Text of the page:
In 2012, Kraft Foods split into two separate companies, Kraft Foods Group and Mondelez. While Kraft Foods Group took North American grocery brands, Mondelez took its snacks and candies brands, which include Cadbury, Nabisco, Oreo, and Trident, among many others. The company had over $35 billion in revenue and more than $72 billion in assets as of last year. It also employed 100,000 workers worldwide. According to Oxfam, Mondelez received low marks for its transparency, as well as for its handling of issues related to climate change and workers.
> Revenue: $103.5 billion
> Advertising spending: $3.0 billion
> Profits: $11.2 billion
> Employees: 333,000
By many measures, Nestle is the largest of the 10 food companies, with more than 92 billion Swiss francs in revenue last year — net profit and total asset figures that dwarf other food companies — and roughly 333,000 employees. Nestle is also the top-rated company by Oxfam for its approach to major policy issues. It received the highest scores for addressing transparency, water use, and climate change of any major food company. In its 2013 report, Oxfam highlighted Nestle’s efforts in addressing labor abuses the company discovered in its cocoa supply chain in the Ivory Coast.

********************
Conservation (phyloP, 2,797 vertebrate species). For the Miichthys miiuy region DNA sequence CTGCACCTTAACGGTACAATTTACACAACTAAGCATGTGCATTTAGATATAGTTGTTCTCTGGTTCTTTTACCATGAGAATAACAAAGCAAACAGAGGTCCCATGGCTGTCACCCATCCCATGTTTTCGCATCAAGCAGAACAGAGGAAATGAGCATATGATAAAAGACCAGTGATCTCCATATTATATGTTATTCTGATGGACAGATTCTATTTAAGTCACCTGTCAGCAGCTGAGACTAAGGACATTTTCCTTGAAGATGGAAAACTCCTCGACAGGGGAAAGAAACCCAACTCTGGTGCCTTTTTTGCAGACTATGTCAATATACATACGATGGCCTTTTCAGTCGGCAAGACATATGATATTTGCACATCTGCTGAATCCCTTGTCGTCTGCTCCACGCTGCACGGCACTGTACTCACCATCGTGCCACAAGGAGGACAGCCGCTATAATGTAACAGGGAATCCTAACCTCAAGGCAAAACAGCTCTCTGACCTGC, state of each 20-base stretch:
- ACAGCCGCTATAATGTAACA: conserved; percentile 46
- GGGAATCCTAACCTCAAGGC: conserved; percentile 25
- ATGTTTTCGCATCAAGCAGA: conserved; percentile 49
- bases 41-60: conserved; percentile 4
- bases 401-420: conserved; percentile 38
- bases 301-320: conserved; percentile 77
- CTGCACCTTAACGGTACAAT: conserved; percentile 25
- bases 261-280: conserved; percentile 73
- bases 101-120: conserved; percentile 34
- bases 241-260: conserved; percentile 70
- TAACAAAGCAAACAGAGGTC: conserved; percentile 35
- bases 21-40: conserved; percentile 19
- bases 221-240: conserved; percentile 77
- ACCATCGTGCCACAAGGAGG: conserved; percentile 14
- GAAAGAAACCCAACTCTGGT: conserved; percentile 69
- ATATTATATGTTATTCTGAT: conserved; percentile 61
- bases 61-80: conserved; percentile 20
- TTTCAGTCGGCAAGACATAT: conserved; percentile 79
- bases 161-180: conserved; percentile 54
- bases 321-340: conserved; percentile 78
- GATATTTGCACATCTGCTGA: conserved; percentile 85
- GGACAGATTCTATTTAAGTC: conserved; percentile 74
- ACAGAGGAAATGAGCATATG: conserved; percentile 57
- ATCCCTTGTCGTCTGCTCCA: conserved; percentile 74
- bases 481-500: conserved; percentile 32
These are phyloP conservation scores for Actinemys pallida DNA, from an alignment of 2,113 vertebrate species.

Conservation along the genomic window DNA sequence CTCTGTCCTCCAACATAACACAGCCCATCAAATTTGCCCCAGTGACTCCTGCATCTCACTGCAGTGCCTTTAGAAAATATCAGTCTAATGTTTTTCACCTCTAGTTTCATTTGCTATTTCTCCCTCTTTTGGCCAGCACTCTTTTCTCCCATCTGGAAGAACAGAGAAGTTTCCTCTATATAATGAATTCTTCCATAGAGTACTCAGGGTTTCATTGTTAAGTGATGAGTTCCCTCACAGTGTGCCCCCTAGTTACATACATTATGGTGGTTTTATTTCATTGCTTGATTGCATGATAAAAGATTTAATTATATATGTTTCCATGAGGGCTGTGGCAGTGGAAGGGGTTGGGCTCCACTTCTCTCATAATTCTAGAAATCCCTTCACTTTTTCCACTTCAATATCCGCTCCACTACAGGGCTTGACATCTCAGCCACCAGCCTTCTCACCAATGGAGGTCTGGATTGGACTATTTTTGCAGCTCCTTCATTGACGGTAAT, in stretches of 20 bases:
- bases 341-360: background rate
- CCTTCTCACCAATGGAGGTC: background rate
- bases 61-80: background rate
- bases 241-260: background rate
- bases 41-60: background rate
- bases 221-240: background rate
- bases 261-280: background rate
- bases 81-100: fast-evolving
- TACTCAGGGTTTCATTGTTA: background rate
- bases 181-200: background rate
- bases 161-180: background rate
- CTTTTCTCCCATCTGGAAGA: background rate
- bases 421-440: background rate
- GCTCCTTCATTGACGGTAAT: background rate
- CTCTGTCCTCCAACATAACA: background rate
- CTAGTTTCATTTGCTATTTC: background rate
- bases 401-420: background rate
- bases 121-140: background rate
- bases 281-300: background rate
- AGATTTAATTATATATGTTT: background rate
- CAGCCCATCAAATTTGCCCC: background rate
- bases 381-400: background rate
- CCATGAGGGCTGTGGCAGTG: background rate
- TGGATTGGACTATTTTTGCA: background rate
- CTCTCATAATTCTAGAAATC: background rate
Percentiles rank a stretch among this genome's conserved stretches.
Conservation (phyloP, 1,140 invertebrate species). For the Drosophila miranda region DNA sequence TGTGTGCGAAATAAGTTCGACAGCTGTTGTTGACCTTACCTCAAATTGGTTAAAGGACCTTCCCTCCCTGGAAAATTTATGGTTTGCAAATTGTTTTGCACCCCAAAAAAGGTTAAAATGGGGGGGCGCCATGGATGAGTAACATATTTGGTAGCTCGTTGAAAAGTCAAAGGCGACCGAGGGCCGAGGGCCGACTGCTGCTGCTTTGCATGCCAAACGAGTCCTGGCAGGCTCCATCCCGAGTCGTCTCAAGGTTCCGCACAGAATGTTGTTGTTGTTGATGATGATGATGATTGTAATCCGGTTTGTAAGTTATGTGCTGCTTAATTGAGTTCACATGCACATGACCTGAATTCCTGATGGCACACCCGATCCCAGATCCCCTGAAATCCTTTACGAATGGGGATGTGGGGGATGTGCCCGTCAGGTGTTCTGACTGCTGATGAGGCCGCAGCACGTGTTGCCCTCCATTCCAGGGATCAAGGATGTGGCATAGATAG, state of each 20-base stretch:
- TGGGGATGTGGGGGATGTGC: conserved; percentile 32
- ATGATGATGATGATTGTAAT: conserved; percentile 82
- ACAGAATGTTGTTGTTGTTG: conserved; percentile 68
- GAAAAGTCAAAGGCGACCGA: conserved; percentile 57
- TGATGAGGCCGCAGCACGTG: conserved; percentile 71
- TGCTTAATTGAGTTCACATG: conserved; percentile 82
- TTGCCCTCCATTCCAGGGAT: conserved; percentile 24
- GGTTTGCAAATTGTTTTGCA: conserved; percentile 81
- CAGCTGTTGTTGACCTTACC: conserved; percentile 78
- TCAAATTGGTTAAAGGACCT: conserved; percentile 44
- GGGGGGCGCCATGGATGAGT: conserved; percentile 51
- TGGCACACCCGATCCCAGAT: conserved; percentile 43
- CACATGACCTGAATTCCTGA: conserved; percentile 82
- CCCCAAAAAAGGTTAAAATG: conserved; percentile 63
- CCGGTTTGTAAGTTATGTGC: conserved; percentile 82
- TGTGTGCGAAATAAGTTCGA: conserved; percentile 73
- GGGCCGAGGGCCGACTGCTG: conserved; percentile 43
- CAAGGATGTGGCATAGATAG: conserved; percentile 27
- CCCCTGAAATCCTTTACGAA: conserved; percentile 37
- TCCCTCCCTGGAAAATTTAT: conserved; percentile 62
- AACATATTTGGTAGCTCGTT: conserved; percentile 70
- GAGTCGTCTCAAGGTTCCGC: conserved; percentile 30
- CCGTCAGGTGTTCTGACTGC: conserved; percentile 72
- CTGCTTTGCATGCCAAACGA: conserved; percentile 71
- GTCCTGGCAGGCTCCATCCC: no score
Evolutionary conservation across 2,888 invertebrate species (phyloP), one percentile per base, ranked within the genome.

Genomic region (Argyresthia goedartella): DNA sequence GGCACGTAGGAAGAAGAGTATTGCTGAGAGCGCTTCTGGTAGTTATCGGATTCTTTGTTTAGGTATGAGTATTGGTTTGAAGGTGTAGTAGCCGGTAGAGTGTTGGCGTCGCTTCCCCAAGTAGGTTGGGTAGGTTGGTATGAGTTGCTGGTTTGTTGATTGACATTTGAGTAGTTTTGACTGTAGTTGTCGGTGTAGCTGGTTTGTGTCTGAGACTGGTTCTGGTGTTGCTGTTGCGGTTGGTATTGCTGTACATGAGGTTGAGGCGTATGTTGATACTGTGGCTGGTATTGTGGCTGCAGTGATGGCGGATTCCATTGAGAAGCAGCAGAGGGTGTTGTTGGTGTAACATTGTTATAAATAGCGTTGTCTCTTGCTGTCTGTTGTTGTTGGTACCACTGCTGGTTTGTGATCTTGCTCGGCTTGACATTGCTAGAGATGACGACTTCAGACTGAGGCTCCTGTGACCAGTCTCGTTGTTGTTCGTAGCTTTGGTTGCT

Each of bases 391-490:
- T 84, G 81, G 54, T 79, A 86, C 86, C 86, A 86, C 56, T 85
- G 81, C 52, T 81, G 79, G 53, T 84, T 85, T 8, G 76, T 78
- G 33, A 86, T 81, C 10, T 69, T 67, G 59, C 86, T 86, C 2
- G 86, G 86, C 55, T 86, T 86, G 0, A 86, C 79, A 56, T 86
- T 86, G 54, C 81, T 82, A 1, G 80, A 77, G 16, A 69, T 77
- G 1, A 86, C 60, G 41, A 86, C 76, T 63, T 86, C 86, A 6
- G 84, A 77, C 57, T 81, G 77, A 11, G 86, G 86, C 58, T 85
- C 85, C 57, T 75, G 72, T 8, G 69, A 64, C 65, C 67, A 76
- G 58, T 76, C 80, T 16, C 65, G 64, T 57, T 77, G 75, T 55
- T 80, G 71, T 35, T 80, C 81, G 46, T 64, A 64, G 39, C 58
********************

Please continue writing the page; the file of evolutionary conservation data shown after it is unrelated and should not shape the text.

> Revenue: $66.4 billion
> Advertising spending: $2.5 billion
> Profits: $6.7 billion
> Employees: 274,000
In addition to owning famous soda brands such as Pepsi, Mountain Dew, and Gatorade, PepsiCo also controls food brands such as Tostitos, Doritos, and Quaker. PepsiCo also employed nearly a quarter of a million people worldwide at the end of 2013. Pepsi was among the world’s biggest advertisers. Advertising Age estimates that PepsiCo’s worldwide media spending totalled $2.5 billion in 2012. According to three groups that measure brand value — Interbrand, BrandZ, and CoreBrand — Pepsi is one of the world’s most valuable brands in any industry. While PepsiCo received a lower score on policy issues than three other companies reviewed by Oxfam, it has developed a reputation for company responsibility in at least one area. CEO Indra Nooyi has pushed for healthier products in her time at the helm of the company.
> Revenue: $68.5 billion
> Advertising spending: $7.4 billion
> Profits: $6.7 billion
> Employees: 174,381